In the previous chapter, we learned that any raised exception that is not handled within a test case function will cause that test case to report a failure. So, this begs an important question. How do we verify that a piece of code successfully raises an exception?
For example, let's verify that dividing by zero raises an exception. In our "test_math.py" module, add a new test case function named "test_divide_by_zero" and implement it as follows:
def test_divide_by_zero(): num = 1 / 0
This single line alone should raise an exception. Let's see what happens when we run our new test case.
As expected, the test fails. Dividing by zero raises a "ZeroDivisionError" exception with the message, "division by zero". The math operation correctly raised the exception, but letting it rise outside of the test case function caused the test to fail. Thankfully, pytest safely catches any and all unhandled exceptions, performs any cleanup, and moves on to the next test case. Exceptions for one test case won't affect other tests.
So, how can we properly handle and verify exceptions inside of a test case? We could write our own try/except block, but thankfully, pytest actually provides a construct for handling expected exceptions: "pytest.raises".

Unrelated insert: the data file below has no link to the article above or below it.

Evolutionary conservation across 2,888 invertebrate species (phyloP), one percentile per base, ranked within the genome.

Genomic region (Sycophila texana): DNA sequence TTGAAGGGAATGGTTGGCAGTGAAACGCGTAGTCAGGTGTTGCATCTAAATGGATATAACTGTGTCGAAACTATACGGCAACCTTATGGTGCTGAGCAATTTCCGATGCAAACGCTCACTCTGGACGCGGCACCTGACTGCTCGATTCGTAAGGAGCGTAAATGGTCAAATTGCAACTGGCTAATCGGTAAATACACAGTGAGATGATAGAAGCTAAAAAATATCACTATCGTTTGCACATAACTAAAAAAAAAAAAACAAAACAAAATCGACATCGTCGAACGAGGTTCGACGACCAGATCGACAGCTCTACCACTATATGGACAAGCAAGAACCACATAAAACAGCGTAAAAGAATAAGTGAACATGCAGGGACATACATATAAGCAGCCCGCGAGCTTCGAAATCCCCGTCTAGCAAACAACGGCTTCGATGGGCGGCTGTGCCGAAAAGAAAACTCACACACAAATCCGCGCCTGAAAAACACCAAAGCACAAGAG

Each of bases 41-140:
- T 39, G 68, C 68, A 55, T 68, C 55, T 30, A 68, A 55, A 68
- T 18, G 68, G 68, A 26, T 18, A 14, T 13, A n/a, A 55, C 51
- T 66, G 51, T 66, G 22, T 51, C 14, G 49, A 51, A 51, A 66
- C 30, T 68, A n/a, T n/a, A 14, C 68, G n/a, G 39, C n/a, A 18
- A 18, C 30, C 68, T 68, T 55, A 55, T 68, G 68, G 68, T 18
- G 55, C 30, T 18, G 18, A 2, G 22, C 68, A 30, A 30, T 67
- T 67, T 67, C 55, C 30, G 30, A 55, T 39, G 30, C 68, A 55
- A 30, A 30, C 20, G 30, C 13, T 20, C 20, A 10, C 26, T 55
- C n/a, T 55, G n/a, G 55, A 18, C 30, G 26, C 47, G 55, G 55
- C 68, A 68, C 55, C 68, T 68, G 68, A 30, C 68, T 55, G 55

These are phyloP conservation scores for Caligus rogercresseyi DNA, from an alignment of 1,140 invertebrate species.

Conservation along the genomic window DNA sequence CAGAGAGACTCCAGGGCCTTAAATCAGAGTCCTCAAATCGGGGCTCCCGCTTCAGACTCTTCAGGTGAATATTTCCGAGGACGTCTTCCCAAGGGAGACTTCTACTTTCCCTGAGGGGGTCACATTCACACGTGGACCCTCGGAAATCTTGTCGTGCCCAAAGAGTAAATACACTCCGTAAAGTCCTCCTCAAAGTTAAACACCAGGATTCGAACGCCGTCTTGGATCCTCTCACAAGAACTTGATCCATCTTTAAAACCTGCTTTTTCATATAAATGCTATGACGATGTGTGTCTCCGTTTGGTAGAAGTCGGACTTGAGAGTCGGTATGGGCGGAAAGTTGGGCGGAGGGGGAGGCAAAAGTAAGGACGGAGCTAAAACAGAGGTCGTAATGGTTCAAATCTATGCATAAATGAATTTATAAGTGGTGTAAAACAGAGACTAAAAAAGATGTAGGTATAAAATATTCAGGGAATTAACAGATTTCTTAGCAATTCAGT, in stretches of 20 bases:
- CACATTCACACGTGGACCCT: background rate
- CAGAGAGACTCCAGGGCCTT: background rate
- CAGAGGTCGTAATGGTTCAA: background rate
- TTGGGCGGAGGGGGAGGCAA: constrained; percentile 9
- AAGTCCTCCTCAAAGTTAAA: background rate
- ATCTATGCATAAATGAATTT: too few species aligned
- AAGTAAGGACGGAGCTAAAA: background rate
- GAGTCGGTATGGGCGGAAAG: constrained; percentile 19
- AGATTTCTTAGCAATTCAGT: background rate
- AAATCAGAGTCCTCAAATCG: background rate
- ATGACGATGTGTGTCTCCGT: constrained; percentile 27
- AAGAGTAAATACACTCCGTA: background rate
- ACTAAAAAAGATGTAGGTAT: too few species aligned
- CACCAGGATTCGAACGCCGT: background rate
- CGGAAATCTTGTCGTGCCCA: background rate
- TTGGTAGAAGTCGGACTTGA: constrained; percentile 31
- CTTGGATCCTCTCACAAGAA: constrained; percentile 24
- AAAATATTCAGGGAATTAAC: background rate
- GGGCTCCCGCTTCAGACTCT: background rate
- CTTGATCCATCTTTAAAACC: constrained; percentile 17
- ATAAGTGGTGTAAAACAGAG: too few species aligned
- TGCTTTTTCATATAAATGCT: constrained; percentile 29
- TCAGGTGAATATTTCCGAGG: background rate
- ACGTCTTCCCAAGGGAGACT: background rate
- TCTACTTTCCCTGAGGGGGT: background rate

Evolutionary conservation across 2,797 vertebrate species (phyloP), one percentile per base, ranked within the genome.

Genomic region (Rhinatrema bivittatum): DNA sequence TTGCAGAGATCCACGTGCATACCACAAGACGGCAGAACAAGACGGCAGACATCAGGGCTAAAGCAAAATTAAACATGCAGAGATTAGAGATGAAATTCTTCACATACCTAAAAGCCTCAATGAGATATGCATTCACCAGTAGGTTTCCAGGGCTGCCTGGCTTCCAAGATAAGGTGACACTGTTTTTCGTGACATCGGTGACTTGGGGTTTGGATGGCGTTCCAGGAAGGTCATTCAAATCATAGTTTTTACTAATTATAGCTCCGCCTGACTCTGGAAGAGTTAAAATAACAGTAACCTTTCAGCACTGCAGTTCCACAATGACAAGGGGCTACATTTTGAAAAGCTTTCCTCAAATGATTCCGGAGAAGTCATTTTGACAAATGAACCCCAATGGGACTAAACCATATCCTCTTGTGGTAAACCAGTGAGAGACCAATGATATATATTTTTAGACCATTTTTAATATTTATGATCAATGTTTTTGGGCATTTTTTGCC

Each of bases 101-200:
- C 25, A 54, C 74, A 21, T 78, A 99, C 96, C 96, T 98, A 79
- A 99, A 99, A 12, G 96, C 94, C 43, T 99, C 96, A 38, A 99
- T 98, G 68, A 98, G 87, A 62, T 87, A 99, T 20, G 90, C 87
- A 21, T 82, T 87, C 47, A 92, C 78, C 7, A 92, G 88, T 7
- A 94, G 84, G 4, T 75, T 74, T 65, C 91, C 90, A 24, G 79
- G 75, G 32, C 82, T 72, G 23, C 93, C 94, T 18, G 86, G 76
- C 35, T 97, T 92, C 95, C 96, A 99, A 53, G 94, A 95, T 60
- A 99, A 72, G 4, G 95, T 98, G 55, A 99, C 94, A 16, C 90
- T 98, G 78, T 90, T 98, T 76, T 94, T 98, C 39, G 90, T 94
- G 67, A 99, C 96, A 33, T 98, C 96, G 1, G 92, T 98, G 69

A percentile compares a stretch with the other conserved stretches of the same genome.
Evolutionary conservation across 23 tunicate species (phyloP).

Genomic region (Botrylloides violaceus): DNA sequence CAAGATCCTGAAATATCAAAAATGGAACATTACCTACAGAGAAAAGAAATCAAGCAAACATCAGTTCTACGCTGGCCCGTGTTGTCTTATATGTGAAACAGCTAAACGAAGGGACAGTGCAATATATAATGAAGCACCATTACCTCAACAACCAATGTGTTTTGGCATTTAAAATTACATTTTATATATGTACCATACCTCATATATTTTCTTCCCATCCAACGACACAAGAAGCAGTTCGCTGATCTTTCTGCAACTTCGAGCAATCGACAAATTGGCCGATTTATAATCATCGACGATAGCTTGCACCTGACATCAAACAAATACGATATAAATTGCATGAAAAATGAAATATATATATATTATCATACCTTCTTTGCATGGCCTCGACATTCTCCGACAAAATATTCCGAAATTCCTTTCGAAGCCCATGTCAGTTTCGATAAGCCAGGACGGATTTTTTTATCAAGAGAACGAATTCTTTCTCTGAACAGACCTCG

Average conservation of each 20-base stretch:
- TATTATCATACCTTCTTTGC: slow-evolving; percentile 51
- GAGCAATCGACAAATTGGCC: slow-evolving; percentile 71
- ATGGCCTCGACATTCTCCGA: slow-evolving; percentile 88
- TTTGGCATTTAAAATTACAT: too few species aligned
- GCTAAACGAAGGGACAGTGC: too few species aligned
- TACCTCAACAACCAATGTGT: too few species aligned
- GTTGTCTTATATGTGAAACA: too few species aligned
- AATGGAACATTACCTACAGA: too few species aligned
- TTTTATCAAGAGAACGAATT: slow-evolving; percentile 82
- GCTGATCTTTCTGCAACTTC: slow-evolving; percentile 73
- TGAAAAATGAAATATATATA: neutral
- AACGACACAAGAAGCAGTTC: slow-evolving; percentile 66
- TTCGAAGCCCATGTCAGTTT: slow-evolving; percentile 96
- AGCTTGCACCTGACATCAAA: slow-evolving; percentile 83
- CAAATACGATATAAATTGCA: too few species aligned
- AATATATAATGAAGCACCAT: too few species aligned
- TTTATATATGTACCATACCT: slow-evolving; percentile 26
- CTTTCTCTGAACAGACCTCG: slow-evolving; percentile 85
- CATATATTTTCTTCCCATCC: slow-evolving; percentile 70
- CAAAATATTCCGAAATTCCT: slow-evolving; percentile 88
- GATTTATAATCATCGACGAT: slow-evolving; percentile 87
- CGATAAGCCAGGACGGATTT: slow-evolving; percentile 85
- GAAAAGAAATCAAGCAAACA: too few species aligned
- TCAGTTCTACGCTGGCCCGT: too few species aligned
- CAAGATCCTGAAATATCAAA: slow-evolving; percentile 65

To use it, first import pytest into the test module.
Then add the following lines to our existing test case:
def test_divide_by_zero(): with pytest.raises(ZeroDivisionError) as e: num = 1 / 0 assert 'division by zero' in str(e.value)
with is a special statement for automatically handling extra "enter" and "exit" logic for a caller. It is most commonly used for file input and output.
The "enter" logic opens the file, the body reads or writes, and the "exit" logic closes the file. For "pytest.raises", the "enter" logic makes the code catch any exceptions, and the "exit" logic asserts if the desired exception type was actually raised.
In our case, one divided by zero should raise a "ZeroDivisionError". So "pytest.raises" should catch the exception and keep running the test as if there were no problem.
Furthermore, "pytest.raises" looks for an exception of a specific type. If the steps within the statement's body do not raise the desired exception, then it will raise an assertion error to fail the test. Using "pytest.raises" makes the test code more concise and avoids repetitive try/except blocks.
In addition to verifying that the code raises an exception, we can also verify attributes of the raised exception. Notice how the "with" statement stores the exception object as a variable named 'e'. We can verify the exception's message with the following line:
assert 'division by zero' in str(e.value)
Let's run our updated tests.
Boom! This time it runs flawlessly. The test catches the expected exception and verifies its message.